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Fluorescent Protein Fluorophore Tutorials

Section Overview:

Autocatalytic formation of the fluorophore (also referred to as a chromophore) within the shielded environment of the polypeptide backbone during fluorescent protein maturation follows a surprisingly unified mechanism, especially considering the diverse natural origins of these useful biological probes. Shortly after synthesis, most fluorescent proteins slowly mature through a multi-step process that consists of folding, initial fluorophore ring cyclization, and subsequent modifications of the fluorophore. The spectral properties of fluorescent proteins are dependent upon the structure of the fluorophore as well as the localized interactions of amino acid residues in the immediate vicinity, and in some cases, residues far removed from the fluorophore. The interactive tutorials linked below explore fluorophore formation in a wide variety of spectrally diverse fluorescent proteins deduced from crystallographic studies.

  • Formation of the GFP Fluorophore

    Explore the molecular re-arrangement that occurs during the formation of the enhanced green fluorescent protein (EGFP) fluorophore, which substitutes threonine for serine at position 65 in the amino acid sequence in this tutorial.

  • Formation of the DsRed Fluorophore

    Observe the molecular re-arrangement that occurs during the formation of the DsRed fluorescent protein fluorophore, which has a similar imidazoline ring system, but substitutes glutamine for serine.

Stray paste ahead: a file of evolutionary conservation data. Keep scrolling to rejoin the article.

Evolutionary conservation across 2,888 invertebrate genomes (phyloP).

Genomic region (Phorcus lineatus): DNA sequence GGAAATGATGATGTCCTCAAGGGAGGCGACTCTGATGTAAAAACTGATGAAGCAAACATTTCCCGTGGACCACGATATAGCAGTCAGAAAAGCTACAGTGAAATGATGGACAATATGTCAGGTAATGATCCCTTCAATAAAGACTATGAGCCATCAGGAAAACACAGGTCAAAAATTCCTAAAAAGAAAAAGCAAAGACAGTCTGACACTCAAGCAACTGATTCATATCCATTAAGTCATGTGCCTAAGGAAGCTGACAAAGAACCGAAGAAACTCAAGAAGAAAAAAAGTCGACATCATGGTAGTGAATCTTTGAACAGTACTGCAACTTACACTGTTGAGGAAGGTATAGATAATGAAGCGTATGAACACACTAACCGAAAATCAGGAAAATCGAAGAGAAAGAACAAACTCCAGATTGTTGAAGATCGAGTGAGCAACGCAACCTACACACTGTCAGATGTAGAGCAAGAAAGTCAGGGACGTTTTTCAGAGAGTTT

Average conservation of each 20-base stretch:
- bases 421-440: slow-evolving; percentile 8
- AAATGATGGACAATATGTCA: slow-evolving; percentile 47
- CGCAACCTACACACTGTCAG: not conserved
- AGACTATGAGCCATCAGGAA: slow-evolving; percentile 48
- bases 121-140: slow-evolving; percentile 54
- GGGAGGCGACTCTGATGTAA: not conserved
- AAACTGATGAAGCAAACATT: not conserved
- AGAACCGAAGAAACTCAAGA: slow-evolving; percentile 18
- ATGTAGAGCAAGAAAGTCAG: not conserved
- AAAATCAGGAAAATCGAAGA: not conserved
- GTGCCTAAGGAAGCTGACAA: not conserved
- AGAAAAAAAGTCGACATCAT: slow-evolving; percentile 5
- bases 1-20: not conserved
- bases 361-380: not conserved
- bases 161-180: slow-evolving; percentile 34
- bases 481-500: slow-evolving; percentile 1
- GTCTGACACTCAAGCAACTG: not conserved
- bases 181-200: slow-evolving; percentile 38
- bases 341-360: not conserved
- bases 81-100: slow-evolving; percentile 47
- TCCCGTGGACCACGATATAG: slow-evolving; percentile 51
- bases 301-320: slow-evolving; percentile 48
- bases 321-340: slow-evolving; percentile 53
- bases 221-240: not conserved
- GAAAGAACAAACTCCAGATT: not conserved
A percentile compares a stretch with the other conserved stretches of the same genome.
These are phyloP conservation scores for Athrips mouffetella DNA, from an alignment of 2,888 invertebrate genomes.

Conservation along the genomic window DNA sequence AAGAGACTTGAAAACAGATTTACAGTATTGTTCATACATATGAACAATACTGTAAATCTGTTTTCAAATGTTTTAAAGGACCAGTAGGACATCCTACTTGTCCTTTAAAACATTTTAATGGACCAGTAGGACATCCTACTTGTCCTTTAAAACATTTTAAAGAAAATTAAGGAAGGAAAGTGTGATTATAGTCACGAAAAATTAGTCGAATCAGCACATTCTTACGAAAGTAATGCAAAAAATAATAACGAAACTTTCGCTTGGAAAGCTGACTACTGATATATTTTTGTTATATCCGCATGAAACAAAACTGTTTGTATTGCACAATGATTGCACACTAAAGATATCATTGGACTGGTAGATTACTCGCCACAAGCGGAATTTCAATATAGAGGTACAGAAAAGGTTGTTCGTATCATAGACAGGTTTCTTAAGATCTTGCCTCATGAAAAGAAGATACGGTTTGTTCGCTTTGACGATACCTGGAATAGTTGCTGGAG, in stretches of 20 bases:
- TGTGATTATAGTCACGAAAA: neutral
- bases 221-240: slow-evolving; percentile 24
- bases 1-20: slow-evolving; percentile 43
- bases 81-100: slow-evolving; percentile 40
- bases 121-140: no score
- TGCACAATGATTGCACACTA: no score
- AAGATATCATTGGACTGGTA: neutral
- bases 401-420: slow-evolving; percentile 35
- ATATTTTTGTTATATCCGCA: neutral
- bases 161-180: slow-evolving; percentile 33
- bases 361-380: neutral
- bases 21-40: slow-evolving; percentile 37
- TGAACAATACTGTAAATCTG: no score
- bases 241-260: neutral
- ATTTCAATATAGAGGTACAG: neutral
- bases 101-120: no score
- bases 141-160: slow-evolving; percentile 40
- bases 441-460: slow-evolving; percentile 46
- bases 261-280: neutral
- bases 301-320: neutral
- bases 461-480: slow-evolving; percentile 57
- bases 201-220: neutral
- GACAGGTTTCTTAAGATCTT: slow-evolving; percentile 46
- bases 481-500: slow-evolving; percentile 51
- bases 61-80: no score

• Formation of the ZsYellow (zFP538) Fluorophore

    See the molecular re-arrangement that occurs during the formation of the ZsYellow fluorescent protein fluorophore featuring a novel three-ring system and peptide backbone cleavage due to the substitution of lysine for serine.

  • Photoconversion of the Kaede/Eos Green-Red Highlighter Fluorophore

    Explore the molecular re-arrangement that occurs during the maturation of the Kaede fluorescent protein fluorophore, which emits green fluorescence, and the mechanism of photoconversion.

  • Formation of the eqFP611 Fluorophore

    Explore the series of molecular re-arrangements that occur during the formation of the eqFP611 fluorescent protein fluorophore, which features a similar imidazoline ring system to EGFP, but substitutes methionine for serine as the first amino acid residue in the tripeptide sequence.

  • Formation of the HcRed Fluorophore

    Observe the series of molecular re-arrangements that occur during the formation of the HcRed fluorescent protein fluorophore, which features a similar imidazoline ring system to EGFP, but substitutes glutamic acid for serine as the first amino acid residue in the tripeptide sequence.

Contributing Authors

David W. Piston - Department of Molecular Physiology and Biophysics, Vanderbilt University, Nashville, Tennessee, 37232.

Jennifer Lippincott-Schwartz and George H. Patterson - Cell Biology and Metabolism Branch, National Institute of Child Health and Human Development, National Institutes of Health, Bethesda, Maryland, 20892.

Matthew J. Parry-Hill, Nathan S. Claxton, Scott G. Olenych, and Michael W. Davidson - National High Magnetic Field Laboratory, 1800 East Paul Dirac Dr., The Florida State University, Tallahassee, Florida, 32310.

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